When people ask me why I love hockey history, it's stories like the one that Bil Torrie told above. Despite everything we've been told and may have read, there's always some part of a story or a deeper story that we don't know. Ain't history great?

Until next time, keep your sticks on the ice!

Monday, 5 June 2017

Welcoming The World

Every so often in a sports initial stages, there are some earth-shattering moments that take place. Obviously, historical moments will be remember, but there are events that change the course of the sports' history in profound ways. That being said, the CWHL decided to do a little shaking of the planet with the news of including a Chinese-based women's team that will play home games in China for the 2017-18 season. There have been other leagues who have played a game or two in Europe and Asia. There has even been a league that allowed a Russian-based team to play its North American teams for an entire season without having a home to call its own. However, for the first time in history, we'll see a professional league in North America welcome an Asian-based team to participate in a full regular season. History is being made!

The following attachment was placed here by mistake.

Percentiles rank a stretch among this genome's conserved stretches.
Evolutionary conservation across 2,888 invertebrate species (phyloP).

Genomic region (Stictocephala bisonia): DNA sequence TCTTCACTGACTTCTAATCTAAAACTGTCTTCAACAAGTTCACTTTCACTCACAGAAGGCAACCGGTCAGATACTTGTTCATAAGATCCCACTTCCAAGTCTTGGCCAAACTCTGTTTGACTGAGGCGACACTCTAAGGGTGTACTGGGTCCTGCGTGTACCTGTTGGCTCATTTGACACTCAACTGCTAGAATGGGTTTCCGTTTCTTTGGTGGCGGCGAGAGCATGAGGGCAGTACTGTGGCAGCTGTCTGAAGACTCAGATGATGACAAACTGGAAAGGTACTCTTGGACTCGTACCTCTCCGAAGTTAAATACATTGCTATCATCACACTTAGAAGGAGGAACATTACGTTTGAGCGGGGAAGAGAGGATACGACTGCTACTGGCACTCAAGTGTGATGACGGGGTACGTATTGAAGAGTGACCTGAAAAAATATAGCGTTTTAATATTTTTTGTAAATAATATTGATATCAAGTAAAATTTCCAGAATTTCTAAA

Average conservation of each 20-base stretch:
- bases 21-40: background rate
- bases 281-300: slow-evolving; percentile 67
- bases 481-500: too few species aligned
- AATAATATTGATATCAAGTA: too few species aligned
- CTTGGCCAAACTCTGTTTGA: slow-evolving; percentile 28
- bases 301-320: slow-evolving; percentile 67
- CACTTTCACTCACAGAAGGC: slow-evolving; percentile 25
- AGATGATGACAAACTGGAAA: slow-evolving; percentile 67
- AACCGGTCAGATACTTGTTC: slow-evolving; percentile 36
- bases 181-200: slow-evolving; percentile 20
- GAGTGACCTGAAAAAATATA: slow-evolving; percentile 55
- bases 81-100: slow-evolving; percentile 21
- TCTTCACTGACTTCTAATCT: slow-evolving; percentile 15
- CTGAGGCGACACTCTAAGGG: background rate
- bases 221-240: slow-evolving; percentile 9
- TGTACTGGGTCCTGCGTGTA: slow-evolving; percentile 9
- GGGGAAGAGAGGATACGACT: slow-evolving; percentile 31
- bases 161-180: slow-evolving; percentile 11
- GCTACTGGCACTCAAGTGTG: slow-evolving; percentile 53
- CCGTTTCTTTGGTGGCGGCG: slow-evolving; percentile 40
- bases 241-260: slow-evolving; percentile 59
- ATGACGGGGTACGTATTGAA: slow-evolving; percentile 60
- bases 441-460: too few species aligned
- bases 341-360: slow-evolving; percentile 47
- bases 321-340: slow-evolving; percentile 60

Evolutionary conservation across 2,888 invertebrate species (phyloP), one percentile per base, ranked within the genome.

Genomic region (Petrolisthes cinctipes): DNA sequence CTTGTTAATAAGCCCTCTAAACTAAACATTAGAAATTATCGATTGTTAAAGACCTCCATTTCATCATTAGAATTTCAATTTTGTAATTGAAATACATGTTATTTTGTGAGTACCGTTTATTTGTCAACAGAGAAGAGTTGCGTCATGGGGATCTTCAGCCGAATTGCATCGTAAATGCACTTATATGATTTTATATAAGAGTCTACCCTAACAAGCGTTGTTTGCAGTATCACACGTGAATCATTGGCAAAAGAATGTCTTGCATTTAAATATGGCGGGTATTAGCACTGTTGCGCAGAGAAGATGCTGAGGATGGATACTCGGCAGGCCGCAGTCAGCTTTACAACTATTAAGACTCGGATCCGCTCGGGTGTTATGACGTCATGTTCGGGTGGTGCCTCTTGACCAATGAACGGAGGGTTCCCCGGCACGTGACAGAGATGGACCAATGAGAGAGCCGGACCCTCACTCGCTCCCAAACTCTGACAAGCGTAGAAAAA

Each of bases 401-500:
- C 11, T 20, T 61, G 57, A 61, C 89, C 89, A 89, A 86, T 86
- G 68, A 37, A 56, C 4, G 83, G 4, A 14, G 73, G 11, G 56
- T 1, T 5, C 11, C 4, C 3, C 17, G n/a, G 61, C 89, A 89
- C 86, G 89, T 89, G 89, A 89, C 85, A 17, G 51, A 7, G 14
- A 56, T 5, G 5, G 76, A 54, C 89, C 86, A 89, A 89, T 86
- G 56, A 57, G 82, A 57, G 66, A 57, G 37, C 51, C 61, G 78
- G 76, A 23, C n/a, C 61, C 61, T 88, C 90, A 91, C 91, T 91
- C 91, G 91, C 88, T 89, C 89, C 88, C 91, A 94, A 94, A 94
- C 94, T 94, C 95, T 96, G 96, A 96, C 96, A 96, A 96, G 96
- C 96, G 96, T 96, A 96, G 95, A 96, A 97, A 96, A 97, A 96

Despite the CWHL not allowing the video of the press conference to be embedded, the announcement was made tonight in front of a small amount of press. The news of the women's league expanding is new in that most expansion was expected in North America as opposed to across an ocean. With the Minnesota Whitecaps still operating independently with Olympians in their fold, the natural thought was to see the CWHL incorporate them into their league. Instead, the league went off the board with this announcement.

"It is a very historic moment for Canadian women's hockey and for women's hockey across the world. The CWHL is extremely happy that we will be expanding to six teams and that sixth team will be in China. It's an opportunity to grow the game for women, which is important for all of us," Canadian Women's Hockey League Commissioner Brenda Andress told the press in attendance.

With China hosting the 2022 Winter Olympics, the Chinese government is seemingly prepared to spend whatever is necessary in making their teams competitive when it comes to medals. The Kunlun Red Star group is a deep-pocketed organization who run a KHL franchise, and now have a five-year agreement with the CWHL as part of China's "2022 China Ice Hockey Action Plan" that focuses on increasing the country's status on the world rankings and on the ice. Joining the CWHL - seen as the premiere women's hockey league on the planet - should help with that goal.